Gordon A. Vaundry: Patriotic duty calls sailor to life of care

U.S. Navy  World War II  Thornton, IL   Flight date: 05/09/18

By Andy Dunning, Honor Flight Chicago Veteran Interview Volunteer

Like many Americans during World War II, Gordon Vaundry felt a deep sense of patriotism that pulled him to serve his country.

Born in La Crosse, Wisconsin, Gordon and his mother moved to Chicago after his parents divorced. He grew up on the South Side and attended Hyde Park High School where he played baseball and football. Gordon’s life took a serious turn on December 7, 1941, the day Japan bombed Pearl Harbor in Hawaii. The high school senior and his friends had just finished watching a movie at the Piccadilly Theatre when they heard the news.

“As we were walking out, we saw a crowd of people around the upright radio,” Gordon says. “We asked what was happening when one of them said the Japanese had bombed Pearl Harbor.” As a teenager, Gordon felt a swell of patriotism in his heart. “Patriotism was very strong back then. The next day, five of us went to enlist.” According to Gordon, the Navy was still using peacetime qualifications to assess recruits. Four of his friends were disqualified for a variety of reasons, including flat feet, a ruptured eardrum and high blood pressure. Congress declared war on Japan that same day, and many of his friends were later accepted under draft rules, he says. Gordon finished his senior year of high school and graduated in February, 1942. “One week after graduation, I was on my way to Boot Camp.”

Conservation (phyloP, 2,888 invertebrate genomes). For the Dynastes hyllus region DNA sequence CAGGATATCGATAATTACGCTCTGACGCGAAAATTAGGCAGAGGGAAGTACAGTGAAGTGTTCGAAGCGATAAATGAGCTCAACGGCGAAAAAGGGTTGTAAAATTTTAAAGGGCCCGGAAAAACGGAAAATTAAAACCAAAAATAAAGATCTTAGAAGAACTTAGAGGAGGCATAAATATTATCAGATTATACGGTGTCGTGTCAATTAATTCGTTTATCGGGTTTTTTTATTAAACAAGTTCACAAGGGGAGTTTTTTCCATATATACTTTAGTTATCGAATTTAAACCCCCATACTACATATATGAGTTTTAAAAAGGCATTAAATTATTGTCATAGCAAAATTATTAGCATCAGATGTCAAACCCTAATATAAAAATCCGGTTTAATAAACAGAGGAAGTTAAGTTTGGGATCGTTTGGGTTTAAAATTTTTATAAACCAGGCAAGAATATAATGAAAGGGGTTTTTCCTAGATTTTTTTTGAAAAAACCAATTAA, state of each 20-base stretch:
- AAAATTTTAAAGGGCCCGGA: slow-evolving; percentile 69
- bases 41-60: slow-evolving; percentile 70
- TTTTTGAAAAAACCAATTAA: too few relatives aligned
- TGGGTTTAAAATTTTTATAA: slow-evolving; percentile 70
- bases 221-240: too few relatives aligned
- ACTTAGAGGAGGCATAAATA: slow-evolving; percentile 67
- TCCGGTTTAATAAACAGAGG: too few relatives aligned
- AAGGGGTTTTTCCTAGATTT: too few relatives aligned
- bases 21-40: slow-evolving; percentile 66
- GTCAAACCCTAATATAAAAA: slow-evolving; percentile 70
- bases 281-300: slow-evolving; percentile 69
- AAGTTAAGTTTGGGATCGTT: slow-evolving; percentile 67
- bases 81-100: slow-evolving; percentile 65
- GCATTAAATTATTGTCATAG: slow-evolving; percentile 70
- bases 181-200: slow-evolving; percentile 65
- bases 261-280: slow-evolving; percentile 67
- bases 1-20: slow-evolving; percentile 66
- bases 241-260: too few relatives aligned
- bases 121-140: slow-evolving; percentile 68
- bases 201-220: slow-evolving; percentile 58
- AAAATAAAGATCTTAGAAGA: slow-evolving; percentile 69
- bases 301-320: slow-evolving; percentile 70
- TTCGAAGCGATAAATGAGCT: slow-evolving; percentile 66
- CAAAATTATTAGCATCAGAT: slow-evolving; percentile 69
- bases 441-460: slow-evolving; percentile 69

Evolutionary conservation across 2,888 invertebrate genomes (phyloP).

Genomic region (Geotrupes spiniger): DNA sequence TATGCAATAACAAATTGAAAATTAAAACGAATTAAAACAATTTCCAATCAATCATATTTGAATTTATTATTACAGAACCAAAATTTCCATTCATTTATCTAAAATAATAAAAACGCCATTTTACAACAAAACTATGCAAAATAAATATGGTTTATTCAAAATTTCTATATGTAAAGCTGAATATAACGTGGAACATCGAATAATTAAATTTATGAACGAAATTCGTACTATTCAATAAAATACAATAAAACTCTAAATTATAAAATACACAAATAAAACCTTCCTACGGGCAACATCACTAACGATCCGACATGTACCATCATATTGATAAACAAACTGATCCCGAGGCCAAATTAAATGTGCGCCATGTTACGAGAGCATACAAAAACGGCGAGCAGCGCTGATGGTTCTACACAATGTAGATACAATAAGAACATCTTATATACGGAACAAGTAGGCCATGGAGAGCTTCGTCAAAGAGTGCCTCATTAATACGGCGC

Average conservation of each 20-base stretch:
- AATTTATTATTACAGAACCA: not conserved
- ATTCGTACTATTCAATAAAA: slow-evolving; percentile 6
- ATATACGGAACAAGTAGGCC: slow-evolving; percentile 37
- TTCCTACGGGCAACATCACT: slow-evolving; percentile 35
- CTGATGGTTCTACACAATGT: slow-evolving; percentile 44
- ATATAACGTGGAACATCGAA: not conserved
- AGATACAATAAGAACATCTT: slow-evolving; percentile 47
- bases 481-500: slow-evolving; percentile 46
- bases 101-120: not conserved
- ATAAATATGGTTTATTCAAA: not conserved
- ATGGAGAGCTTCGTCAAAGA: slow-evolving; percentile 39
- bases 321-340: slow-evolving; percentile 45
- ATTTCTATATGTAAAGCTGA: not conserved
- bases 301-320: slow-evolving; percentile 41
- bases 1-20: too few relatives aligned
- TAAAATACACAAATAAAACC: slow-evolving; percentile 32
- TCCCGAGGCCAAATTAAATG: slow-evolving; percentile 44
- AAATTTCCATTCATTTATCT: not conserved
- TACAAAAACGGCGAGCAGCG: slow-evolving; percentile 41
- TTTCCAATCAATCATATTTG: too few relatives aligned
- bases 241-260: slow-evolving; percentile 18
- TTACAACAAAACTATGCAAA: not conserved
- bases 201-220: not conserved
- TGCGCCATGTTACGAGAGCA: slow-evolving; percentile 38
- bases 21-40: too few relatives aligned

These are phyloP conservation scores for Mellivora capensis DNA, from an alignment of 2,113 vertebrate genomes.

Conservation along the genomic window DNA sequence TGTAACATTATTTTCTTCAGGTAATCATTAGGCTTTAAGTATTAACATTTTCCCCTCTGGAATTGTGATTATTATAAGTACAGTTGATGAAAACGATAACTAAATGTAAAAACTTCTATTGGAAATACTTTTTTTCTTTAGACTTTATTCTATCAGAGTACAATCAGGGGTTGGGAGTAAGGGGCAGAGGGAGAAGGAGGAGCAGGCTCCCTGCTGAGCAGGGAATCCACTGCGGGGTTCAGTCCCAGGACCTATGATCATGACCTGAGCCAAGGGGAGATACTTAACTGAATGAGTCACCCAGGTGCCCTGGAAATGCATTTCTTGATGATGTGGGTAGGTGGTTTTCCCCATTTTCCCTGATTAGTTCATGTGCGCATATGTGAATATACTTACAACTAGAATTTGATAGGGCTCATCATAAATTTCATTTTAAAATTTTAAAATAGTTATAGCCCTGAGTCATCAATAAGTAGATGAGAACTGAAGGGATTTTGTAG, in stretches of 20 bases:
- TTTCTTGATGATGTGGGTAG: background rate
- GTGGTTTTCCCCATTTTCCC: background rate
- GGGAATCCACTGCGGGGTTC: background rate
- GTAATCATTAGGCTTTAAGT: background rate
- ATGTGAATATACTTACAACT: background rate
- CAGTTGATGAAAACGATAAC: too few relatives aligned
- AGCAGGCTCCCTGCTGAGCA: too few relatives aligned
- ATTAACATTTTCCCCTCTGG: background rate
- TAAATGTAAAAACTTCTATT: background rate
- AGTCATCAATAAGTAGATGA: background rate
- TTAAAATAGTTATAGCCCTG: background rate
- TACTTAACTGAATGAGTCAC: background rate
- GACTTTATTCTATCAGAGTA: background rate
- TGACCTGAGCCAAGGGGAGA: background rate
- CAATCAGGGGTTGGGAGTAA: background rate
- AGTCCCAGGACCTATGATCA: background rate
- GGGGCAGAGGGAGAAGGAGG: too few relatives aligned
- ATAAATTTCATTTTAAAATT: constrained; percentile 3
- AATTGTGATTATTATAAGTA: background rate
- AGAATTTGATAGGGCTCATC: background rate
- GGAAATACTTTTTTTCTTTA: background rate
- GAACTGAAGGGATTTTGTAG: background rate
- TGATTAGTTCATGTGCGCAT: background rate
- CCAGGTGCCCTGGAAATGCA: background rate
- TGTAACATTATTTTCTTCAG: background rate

Gordon reported to Great Lakes Naval Training Station for six weeks of instruction. Following Boot Camp, the Seaman Apprentice received “cursory medical training” at the Naval Hospital Corps School, where Gordon would become a Pharmacist Mate. “They needed so many medical people, the Navy sent most of my class to pharmacy school,” he says. “But we were not really pharmacists; we were just helpers.”

The Navy shipped Gordon to Naval Air Station Moffett Field, near Mountain View, CA. The Navy used the airfield to launch anti-submarine aircraft responsible for patrolling the West Coast. Soon after arriving, he was shipped out to the South Pacific. Gordon’s new home was located on Espiritu Santo, the largest island of New Hebrides (now Vanuatu), a former colony of Great Britain and France located approximately 400 miles southwest of the Solomon Islands. They were sent to build a badly needed hospital to treat sick and injured Sailors and Marines.

“It was a beautiful island filled with coconut groves,” Gordon says. “We had to clear the trees before we could build the hospital.” The facility consisted of a series of quonset huts, which were small, semi-circle framed buildings clad with corrugated metal panels. Conditions were basic, Gordon says, and treating the wounded was challenging. “We didn’t have nurses at the time, and some of the corpsmen had never treated anyone before they got here. They were plumbers and carpenters back home, but we got really good at administering intravenous drugs and other tasks.”